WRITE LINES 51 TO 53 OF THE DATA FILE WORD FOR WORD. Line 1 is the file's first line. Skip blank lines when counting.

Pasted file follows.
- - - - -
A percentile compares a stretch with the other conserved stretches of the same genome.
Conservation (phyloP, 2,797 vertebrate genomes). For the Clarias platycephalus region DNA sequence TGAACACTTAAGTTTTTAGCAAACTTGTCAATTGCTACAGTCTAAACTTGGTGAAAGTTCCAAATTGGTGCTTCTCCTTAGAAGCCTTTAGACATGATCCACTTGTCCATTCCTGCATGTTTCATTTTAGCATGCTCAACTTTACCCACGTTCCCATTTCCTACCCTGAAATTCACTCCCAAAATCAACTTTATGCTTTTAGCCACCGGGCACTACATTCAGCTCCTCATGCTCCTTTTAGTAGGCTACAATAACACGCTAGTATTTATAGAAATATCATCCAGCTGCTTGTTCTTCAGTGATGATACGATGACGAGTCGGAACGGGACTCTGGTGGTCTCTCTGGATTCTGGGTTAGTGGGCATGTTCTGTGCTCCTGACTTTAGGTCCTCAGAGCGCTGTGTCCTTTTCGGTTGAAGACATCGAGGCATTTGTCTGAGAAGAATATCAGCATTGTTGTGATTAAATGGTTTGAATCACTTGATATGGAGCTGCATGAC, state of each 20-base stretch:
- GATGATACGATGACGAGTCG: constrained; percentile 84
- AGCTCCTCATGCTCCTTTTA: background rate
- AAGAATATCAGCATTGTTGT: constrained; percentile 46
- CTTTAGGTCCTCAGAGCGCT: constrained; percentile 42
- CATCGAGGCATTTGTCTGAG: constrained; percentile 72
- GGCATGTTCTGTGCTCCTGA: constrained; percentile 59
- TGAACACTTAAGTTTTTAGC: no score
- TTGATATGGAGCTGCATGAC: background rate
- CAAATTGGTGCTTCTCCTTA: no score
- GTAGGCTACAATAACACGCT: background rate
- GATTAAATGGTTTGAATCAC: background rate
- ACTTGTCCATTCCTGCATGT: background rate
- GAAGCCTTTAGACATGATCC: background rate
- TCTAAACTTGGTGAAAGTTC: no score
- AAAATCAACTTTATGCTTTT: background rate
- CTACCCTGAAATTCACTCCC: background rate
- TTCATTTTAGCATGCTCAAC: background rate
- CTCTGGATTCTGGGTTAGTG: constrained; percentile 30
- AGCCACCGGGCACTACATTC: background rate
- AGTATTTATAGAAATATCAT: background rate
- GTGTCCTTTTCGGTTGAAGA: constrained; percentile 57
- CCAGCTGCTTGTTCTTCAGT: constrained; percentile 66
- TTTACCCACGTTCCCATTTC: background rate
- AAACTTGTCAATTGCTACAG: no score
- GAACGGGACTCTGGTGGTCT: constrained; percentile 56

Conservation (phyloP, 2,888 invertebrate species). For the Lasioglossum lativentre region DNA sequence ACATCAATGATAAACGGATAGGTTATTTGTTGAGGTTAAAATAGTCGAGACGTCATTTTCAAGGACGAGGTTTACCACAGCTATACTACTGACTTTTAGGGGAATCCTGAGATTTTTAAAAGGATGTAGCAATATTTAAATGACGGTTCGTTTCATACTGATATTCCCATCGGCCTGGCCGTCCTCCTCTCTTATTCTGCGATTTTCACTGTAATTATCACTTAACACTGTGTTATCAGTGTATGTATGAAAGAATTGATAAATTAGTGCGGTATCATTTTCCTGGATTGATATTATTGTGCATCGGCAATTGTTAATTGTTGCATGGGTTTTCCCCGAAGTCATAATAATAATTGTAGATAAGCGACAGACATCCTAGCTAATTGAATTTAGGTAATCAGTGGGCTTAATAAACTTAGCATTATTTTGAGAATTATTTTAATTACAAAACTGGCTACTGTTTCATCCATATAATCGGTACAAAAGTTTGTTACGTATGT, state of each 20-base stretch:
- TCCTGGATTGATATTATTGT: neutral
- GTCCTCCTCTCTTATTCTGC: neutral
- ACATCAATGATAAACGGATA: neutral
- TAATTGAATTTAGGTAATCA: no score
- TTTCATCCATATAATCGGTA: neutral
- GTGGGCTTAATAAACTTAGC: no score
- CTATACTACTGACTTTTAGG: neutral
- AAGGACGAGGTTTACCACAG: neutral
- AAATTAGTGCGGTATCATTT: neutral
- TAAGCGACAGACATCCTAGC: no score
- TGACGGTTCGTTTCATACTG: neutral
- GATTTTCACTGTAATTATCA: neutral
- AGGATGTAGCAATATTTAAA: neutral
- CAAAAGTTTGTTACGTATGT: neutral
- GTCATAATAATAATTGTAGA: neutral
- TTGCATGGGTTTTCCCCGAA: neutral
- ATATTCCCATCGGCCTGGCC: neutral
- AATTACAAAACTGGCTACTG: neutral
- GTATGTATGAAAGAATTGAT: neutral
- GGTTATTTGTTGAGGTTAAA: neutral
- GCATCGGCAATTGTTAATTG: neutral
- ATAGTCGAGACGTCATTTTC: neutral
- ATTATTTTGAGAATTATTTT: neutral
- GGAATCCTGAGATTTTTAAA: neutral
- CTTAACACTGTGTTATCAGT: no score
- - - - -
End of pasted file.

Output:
- ATTATTTTGAGAATTATTTT: neutral
- GGAATCCTGAGATTTTTAAA: neutral
- CTTAACACTGTGTTATCAGT: no score